While on holiday last week, I re-read Rachel Carson’s Silent Spring. Published in 1962, it exposed the destruction of wildlife through the widespread use of pesticides and arguably inspired the modern environment movement.
It remains a compelling read (similar in style to that of a modern dystopian novel but one based on facts rather than fiction) and provides a sobering reminder of what happens when humans fail to understand how their actions impact the natural world.
Most of the chemicals that Rachel Carson wrote about more than 50 years ago have long since been banned, but land management has continued to change as have wildlife populations: the UK Government’s farmland bird index has declined by 54% since 1970 and the farmland butterfly index has declined by 41% since 1976. In fact, evidence points agriculture as the biggest driver of biodiversity decline both in the UK (and globally).
It’s not just about butterflies and little brown jobs though. Evidence of invertebrate collapse, doomsday climate change projections and costs associated with soil degradation - £1.2 billion per year in England and Wales alone – suggest we are undermining the very natural capital that future food production depends upon.
That is why I have been enthusiastic about government proposals to reform agriculture policy in England after the UK has left the European Union. Getting the regulations and incentives right in a future policy will be crucial for the future of wildlife.
So, it was deeply concerning to come back from my holiday to hear rumours that the Government was thinking of watering down the previously unequivocal focus on payments for public goods – those things we need, such as wildlife and clean water, but which we can’t pay for at the till.
The cirl bunting population has had a eight-fold increase and shows what can be achieved when farmers, conservationists and nature work together supported by the right subsidy scheme (photo credit Andy Hay rspb-images.com)
Last week, we joined forces with 54 other organisations (with farming, environment, food and public health interests) to sign a letter to the Prime Minister (attached at the bottom of this blog) welcoming her clear commitment to focusing public funds in return for public goods, such as biodiversity, animal welfare and public access.
Such a breadth of support for the Government’s position should leave them in no doubt how many different sectors and interests are counting on them to come good on their commitments to reform. Many in the farming community, represented by some of the organisations that signed this letter, are counting on government to provide them with the support to secure their long-term productivity by improving their soils, restoring pollinators and other beneficial insects, and taking steps to improve the management of shared water resources.
A public goods approach to future farming and land management policies in across the UK is essential to create a countryside rich in wildlife and underpin the credibility of the Government’s 25-year environment plan. An independent assessment of funding need (commissioned by The Wildlife Trusts, the National Trust and the RSPB) suggests that at least £2.3 billion will be needed per year for environmental land management alone across the UK, 450% more than is spent on existing agri-environment schemes.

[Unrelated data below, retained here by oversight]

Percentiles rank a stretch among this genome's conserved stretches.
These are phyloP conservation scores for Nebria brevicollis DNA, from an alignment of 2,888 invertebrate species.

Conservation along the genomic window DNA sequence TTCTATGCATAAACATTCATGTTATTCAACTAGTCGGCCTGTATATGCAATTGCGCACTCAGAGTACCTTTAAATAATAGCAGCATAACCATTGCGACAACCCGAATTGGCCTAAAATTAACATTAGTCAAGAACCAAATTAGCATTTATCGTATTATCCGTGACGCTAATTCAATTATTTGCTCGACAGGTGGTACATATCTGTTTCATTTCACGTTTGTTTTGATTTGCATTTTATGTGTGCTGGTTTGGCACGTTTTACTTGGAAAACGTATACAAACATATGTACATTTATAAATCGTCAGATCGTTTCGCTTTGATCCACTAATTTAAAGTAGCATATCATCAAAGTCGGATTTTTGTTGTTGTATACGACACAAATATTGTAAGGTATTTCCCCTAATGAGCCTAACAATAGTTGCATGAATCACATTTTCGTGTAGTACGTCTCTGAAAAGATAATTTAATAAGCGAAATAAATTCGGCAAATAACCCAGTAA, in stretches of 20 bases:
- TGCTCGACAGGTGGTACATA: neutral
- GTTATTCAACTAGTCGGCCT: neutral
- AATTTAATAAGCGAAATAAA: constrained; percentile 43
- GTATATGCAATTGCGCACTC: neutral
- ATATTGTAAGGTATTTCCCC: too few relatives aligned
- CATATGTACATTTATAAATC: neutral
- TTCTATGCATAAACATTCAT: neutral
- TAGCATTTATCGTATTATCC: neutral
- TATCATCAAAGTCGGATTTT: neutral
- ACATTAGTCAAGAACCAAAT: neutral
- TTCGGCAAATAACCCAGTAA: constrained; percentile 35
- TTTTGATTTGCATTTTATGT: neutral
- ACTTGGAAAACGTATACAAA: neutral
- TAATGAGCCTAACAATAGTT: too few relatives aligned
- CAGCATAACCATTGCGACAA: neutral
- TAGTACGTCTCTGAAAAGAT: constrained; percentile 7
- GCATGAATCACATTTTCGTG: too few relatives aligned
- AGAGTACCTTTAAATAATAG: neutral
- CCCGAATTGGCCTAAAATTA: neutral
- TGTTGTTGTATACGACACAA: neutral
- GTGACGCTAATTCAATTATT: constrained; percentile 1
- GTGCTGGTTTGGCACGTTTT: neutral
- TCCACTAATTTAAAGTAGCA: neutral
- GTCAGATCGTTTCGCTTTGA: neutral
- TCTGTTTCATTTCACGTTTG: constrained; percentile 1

Yet this public goods approach is also essential to build the resilience of farming and food production to the inevitable environmental change that we all face now, and in the future.
As I said on this morning's Today Programme, this is the opportunity to create a different future for food, farming and wildlife.
As we look forward then to the Agriculture Bill and the policy statement that we expect to be published with it, we hope that rumours of a change in direction are just that - rumours. The Government’s consultation document in the Spring provided welcome clarity by saying that a new agricultural policy should be “…underpinned by payment of public money for the provision of public goods” and stating that the “…principal public good we want to support in future is environmental protection and enhancement”. I suspect that the 44,000 responses to that consultation largely agreed with this approach.
If we are not to fall at the final hurdle, the Agriculture Bill and policy statement will need to reflect this clarity in order to give farmers the confidence they need to plan for a transition to a future where they will be supported for delivering public goods.
I’ll leave the final words to Rachel Carson whose words in 1962 continue to resonate today:
“We stand now where two roads diverge… The road we have long been travelling is deceptively easy, a smooth super-highway on which we progress with great speed, but at its end lies disaster. The other fork of the road… offers our last, our only chance to reach a destination that assures the preservation of our earth.”
I wonder what the total number of members are represented by these organisations? Many millions I suspect although it must be difficult to assess with multiple memberships. I think I would be counted eight times! Surely a large enough demographic to make our lawmakers wake/sit up though!
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